But that was the exception that proved the rule. The reason is the utility industry makes sure a balanced mix of energy sources is always available.
The Energy Information Administration estimates that electricity production must rise 20 percent by 2030, which will require utilities to build additional generating capacity. To complicate matters, climate-change legislation that was approved in June by the House, and will be voted on soon by the Senate, calls for an 83 percent reduction in greenhouse-gas emissions by 2050.
This puts a huge premium on the use of clean energy technologies. Overall, renewable energy sources supply about 10 percent of U.
S. electricity. But the vast majority of that comes from hydroelectric plants 7 percent. Wind power, despite its enormous growth, still accounts for just 1.8 percent of U.S. electricity and the turbines operate only intermittently. And solar power supplies just 0.015 percent of America's electricity generation. By comparison, nuclear power provides about 20 percent of U.S. electricity.
Since nuclear plants are reliable and carbon-free, utilities are gearing up to build 28 new reactors around the country. Although nuclear plants are economically competitive, the up-front capital cost of building a reactor is high. And in today's economy, banks will not lend the money needed to build a nuclear plant unless the loan is guaranteed by the federal government.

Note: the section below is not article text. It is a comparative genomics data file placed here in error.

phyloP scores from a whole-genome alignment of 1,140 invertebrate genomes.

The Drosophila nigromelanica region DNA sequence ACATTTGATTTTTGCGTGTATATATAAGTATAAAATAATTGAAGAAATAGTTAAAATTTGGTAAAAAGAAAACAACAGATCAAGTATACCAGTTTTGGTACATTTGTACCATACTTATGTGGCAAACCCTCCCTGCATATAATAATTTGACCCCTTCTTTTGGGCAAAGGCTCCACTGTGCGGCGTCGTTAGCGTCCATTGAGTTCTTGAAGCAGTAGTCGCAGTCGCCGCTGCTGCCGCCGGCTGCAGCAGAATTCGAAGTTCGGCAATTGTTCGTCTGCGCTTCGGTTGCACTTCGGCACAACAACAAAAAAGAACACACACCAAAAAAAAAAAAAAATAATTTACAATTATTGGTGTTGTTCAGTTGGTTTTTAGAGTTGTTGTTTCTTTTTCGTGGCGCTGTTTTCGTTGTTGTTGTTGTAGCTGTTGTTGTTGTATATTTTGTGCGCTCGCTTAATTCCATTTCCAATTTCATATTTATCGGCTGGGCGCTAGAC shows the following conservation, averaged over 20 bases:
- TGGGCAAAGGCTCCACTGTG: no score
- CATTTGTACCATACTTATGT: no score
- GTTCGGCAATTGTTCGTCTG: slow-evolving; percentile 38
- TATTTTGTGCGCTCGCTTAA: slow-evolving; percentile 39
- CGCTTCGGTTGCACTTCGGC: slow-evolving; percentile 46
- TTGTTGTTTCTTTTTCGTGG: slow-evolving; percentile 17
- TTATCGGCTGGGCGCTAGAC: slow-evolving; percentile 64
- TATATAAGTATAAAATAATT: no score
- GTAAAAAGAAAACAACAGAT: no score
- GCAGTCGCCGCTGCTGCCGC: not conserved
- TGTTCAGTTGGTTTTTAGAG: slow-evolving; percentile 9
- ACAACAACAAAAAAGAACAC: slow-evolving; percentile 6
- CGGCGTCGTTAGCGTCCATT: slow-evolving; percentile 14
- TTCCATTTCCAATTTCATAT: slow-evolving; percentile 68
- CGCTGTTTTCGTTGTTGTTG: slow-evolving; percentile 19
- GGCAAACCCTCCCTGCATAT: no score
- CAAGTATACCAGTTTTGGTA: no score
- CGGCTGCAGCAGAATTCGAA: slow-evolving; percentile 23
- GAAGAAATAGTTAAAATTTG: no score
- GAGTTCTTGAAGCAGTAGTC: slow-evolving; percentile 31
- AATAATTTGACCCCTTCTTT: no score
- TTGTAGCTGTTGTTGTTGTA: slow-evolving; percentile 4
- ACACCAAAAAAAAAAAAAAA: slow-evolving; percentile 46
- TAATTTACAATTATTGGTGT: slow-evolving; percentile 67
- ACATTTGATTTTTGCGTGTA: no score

Congress has authorized $18.5 billion in loan guarantees for the first few new nuclear plants. But that would cover four reactors at most. The Department of Energy has received applications for 14 nuclear projects, seeking a total of $122 billion in loan guarantees.
Loan guarantees are essential. They provide predictable financing and reduce the interest costs on private loans, which result in lower costs for consumers. The government already guarantees many billions of loans each year to help farmers, exporters, businesses and students. The government does not actually lend the money but agrees to pay it back in case the borrower defaults. If nuclear projects are properly managed, loan guarantees will cost taxpayers nothing.
The climate-change bill approved by the House would create a clean energy bank to provide loans for nuclear power and other types of low-carbon technologies. But the House arbitrarily placed a 30-percent limit on nuclear power's share of the loans. If allowed to stand, the restriction would mean there would not be enough loans to go around for most of the nuclear plants now on the drawing board. The Senate needs to remove the restriction so that this country can benefit from a major expansion of nuclear power.
Being the largest source of carbon-free energy, nuclear power is part of the solution, not the problem. This is an enormous opportunity to contribute to the security and safety of ourselves and the rest of the world.